Perhaps employers could include information about their application processes on their website. Or, even better, include workshops about preparing for video interviews and assessment centres during school visits.
Employers can’t just rely on schools and colleges or careers advisers to provide better education around modern application and assessment practices. Working together with all stakeholders is the path to ensuring that young people have the tools to apply for an apprenticeship.
#3 Educating line managers
Apprentices split their time between being at work, and working towards their development and qualifications with a training provider. It’s an 80:20 split, with apprentices spending the majority of the apprenticeship in the workplace.
Kevin Coupland, Head of Apprenticeships at the training provider BPP spoke about encountering confusion about the 20% of development time.
He explained that some line managers BPP have worked with were unaware and even wary of the time apprentices need to take away from work.
The solution to this, Kevin continued, was simple. Line managers need to be better educated about how apprenticeships work. Apprentices are not like regular employees, and the 20% development time is crucial for their progression.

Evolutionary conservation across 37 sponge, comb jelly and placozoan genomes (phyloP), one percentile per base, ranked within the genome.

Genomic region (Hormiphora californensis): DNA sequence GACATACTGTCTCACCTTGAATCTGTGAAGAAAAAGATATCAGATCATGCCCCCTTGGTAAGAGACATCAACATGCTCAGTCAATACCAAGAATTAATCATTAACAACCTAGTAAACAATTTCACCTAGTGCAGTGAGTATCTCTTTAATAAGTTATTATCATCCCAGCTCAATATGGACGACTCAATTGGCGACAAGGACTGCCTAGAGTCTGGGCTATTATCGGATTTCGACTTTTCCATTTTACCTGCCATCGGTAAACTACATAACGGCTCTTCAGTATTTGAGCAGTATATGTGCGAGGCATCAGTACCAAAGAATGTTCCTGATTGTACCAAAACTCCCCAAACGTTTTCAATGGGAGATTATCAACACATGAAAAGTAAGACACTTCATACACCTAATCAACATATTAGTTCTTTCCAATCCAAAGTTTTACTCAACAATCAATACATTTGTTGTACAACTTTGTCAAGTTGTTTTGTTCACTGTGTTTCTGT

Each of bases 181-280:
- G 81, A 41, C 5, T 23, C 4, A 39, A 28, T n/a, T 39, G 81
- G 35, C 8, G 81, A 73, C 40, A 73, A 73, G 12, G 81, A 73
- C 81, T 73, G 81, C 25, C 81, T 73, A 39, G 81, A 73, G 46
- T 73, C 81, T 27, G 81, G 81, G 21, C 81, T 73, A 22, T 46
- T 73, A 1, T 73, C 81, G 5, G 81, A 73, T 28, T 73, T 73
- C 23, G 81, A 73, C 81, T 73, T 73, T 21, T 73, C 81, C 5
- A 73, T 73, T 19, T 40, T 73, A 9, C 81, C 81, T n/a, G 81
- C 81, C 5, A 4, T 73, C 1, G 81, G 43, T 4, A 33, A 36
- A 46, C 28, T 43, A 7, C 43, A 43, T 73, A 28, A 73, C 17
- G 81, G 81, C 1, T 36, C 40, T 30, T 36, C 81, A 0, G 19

#4 On AI in student recruitment
How will AI effect student recruitment? This was a question that came from the audience. And it’s not surprising - everybody’s talking about AI these days.
Naomi Blackbourn from the BBC was quick to answer, and explained that her team use gamification during the assessment stage of their apprenticeship recruitment.
However, she added that she was unsure about the use of AI in school and college and leaver recruitment overall. Naomi explained how she fundamentally believed that attitude and passion were crucial to the selection process - can AI measure passion?
Maybe, maybe not. It’s why Naomi and her team read through all of the 30,000 applications the BBC receive from school and college leavers last year. Obviously this is not realistic for most companies, so while there may be areas in which AI can support the recruitment process, the human interaction element can’t be compromised.
#5 Removing the stigmas around apprenticeships
The stigma around apprenticeships still exists. A contributor from the audience explained how degree apprentices in their company often removed the word ‘apprentice’ from their job title - so not be seen as less able than graduate recruits.
How can we shift this mentality?
Kevin Coupland thought the key was in business engagement. He said employers are working hard to challenge the stigma surrounding apprenticeships - but still need to educate all stakeholders across a company about the benefits that apprentices bring.
Naomi commented that she hadn’t experienced the stigma at the BBC. But she added that businesses should take ownership of their apprenticeship programme, and not leave it to apprentices to justify their existence to other employees.
It truly was a celebration of early talent, and we’re already looking forward to next year’s event.